Rule the Road: City Running
Contributed by Scott Benbow, a 2018 Ambassador for The San Francisco Marathon.
One of the many virtues of running The San Francisco Marathon is the unfettered access you get to some of the most beautiful roads in the city. There are dozens of vistas on the course that are so jaw dropping, they prompt some runners to find a safe spot in the middle of the road to take a photo or shoot a short video.
However, city running on non-race days calls for a bit more focus on safety. For example, several times each week, I run a portion of the race course. I live near the 21-mile mark and, depending on the weather, the time of day, and especially the traffic, I can run south for the final five miles of the course, or northwest to Golden Gate Park to run part of the course backwards. My runs resemble a collision course. I almost never have a moment to pause to enjoy the view because I’m sharing the road with cars, trucks, bicycles, and other potential hazards. Invariably, I’ll have to execute an impromptu full stop at some point during a run to avoid a collision with a vehicle.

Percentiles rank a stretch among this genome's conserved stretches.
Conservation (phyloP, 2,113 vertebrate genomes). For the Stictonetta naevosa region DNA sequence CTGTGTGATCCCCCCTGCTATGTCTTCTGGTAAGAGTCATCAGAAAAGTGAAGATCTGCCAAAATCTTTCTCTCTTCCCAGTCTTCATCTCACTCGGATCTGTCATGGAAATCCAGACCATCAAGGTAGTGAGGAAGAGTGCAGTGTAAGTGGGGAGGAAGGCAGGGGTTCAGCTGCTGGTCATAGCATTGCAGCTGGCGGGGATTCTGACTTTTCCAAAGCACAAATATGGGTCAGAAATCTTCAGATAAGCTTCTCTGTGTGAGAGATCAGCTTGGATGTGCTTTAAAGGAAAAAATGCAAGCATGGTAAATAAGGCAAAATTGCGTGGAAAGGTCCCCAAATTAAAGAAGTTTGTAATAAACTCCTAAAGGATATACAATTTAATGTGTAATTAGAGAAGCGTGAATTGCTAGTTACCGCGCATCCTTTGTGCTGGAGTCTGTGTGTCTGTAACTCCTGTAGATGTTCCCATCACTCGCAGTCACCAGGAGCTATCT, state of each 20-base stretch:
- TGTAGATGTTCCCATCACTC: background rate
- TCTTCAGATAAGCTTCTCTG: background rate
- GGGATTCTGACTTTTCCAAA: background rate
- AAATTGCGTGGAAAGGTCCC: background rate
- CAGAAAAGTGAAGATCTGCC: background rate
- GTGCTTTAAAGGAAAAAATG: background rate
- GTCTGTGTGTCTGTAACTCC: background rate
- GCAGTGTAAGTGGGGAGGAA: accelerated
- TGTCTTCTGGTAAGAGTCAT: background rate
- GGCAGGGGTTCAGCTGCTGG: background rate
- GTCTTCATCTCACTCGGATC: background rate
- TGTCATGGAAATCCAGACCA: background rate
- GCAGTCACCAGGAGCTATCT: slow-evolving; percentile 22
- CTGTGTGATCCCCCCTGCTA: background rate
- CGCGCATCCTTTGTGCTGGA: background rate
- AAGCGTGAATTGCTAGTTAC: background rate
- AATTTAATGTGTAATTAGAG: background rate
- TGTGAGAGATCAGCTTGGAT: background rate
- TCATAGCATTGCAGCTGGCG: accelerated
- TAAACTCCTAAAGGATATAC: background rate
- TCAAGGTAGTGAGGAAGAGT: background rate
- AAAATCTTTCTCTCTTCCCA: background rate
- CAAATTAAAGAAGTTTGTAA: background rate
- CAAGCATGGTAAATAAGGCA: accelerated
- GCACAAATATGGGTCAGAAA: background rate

When I was a younger runner convinced of my invincibility, I focused more on rights-of-way than on physics. If I thought I had the right-of-way, I’d often try to enforce that right at the risk of being struck by a car or truck.
Looking back at a long list of close calls, I am grateful I survived those years of ignoring the science of physics for the inescapably shortsighted purpose of enforcing a right-of-way. The smallest cars I encounter in San Francisco are Smart Cars, which weigh approximately one ton and move a lot faster than I do when I’m running. Even a low-speed head-on collision between a Smart Car and a runner could result in considerable body damage to both; the driver of the car would walk away but the runner definitely would not.
While I’m not obsessed with safety, I am more cognizant of the phenomena of matter, motion, and energy than I once was. I no longer challenge drivers, even drivers of small cars, to enforce rights of way. I also rely on other physical phenomena, light and reflectivity, to make me safer on the roads of San Francisco.
When running long before sunrise this winter, I’ve been using a reflective running jacket. The reflective parts of my jacket, which include the entire front & arms, and a significant portion of the back of the jacket, are made with tiny, highly reflective glass beads. The reflectivity is astonishing in direct light.
By being safe, running defensively rather than right-of-way obsessed, and by ensuring I can be seen by anyone else on the road, I hope to run many, many more miles in San Francisco.